Finding an unwilling adult
October 25, 2009 2:54 PM   Subscribe

Is there any way to find my friend's bipolar/schizophrenic sister?

This woman has been estranged from the family for a long time. She has joined what seems to be a cult - non-ordained ministers, meets at a private home, and is definitely not taking her medications, possibly because members are telling her "Jesus will heal her."

Two weeks ago her father tried to call her, no answer. He received a call back from her housemate (possibly fiancee) because it was the last number to ring the phone. She was missing - it was unclear how long - but had left her purse and phone. They were later contacted by a social worker asking questions about her sister, and why there had been repeated admissions to mental healthcare facilities.

It's all very obscure, but apparently my friend's sister is in a hospital somewhere. However, since the woman was cutting contact with her family, it's unlikely she'd give permission for contact, so the family can only guess as to what happened and what hospital she's in - clearly, it wasn't her housemate that took her in, since he too was trying to find her.

The major things the family wants to accomplish:
1. Where is she? They're aware they pretty much don't have rights in this situation, as the woman is 40. Social workers have been calling her parents but are unable/unwilling to give details on why their daughter is in custody.

2. She may/may not have gotten married in the past two-three months. Is there an actual FREE not-requiring-membership database on the Interwebs to look this up?

3. There has been discussion among the family of reporting the church for exploitation of a vulnerable adult. How does a person do this?

4. What's going on on the social worker's end?

5. Is there a central location to check police blotters, etc. to see if an incident report might give some clues as to what happened?
posted by medea42 to Human Relations (4 answers total) 1 user marked this as a favorite
A private investigator usually has resources that can help you. In Minnesota they have to be licensed. Here is the list of them. If you could get a personal reference that would be the best. A lot of times they're ex-cops and still know people at the police department.
posted by kathrineg at 4:09 PM on October 25, 2009

I would call the local chapter of NAMI (National Alliance of Mental Illness) and ask them to suggest possible means of contact. NAMI is an extremely well thought of National Family Advocacy and Research organization with local chapters. While they do not usually provide direct c;inical services they are often excellent resources for those dealing with family/friends/loved ones who have a mental illness. While patient confidentiality is paramount in most State laws/regulations some jurisdictions have explicit waivers to help family locate other family members in the case of emergency admissions or treatment. Good Luck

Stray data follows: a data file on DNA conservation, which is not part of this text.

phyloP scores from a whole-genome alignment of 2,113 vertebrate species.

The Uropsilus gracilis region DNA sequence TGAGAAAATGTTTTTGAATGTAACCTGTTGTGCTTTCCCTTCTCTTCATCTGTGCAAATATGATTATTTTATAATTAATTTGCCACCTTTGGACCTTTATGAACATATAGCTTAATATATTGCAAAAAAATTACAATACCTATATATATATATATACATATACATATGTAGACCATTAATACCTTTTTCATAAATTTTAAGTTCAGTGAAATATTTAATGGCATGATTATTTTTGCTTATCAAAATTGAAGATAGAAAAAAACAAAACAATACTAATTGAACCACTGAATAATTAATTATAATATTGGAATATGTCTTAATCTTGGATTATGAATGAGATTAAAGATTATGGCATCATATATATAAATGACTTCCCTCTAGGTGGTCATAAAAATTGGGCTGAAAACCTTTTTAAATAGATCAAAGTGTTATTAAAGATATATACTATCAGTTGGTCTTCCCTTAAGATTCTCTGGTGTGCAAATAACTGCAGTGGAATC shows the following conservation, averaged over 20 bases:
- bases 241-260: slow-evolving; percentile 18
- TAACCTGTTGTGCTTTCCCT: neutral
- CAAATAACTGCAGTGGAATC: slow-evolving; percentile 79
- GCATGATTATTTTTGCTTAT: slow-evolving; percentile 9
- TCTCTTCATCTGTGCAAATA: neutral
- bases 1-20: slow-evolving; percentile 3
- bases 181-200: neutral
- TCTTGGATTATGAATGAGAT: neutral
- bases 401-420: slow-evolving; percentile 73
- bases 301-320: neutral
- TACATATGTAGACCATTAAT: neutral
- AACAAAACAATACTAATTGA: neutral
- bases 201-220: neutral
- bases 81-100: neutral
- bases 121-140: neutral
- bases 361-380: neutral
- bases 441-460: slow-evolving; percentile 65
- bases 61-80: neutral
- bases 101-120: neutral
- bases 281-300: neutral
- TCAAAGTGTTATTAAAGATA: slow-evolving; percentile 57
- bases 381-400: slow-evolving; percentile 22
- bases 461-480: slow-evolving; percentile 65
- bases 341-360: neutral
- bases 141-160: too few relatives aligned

posted by rmhsinc at 5:55 PM on October 25, 2009

re #3 - the place to report abuse of a disabled adult would be Adult Protective Services for the county where she is/was living. However, if she is not currently being harmed by the church I don't think they will act. Furthermore, abuse generally includes things like physical or verbal abuse, neglect on the part of a caregiver or taking advantage of her disability to steal from her. However, unless she is found mentally incompetent, she is free to take or not take medication and to spend her money how she wishes.

It might be worth a phone call to see if APS to see if they would take a report and/or if they have any advice or suggestions but I would not expect much practical action against the church unless the situation is much worse than described.
posted by metahawk at 9:49 PM on October 25, 2009

-Social workers have been calling her parents but are unable/unwilling to give details on why their daughter is in custody.-

The relatives receiving telephone calls should insist that the caller provide their name, work title, employer and location. It would be the height of unprofessional behaviour for any social worker etc to refuse to supply that basic information when calling about such a sensitive matter as mental health issues.

If an organisation/hospital is identified then a letter of petition should be sent to the CEO/Adminstrator outlining the situation and seeking a minimal amount of information: where is she and how long has she been there and (most importantly) the name and address of the treating doctor. After that, it's sensitive and gentle enquiries.

I'm not sure reporting the 'cult' is a worthwhile undertaking without something more tangible in the way of evidence than hearsay. Also, being non-confrontational on that front might assist in establishing contact with the estranged woman: if the 'cult' name and location is found, write to their leader after doing some online research about them. I think -gentle steps- is the operative maxim in all of this.
posted by peacay at 11:07 PM on October 25, 2009

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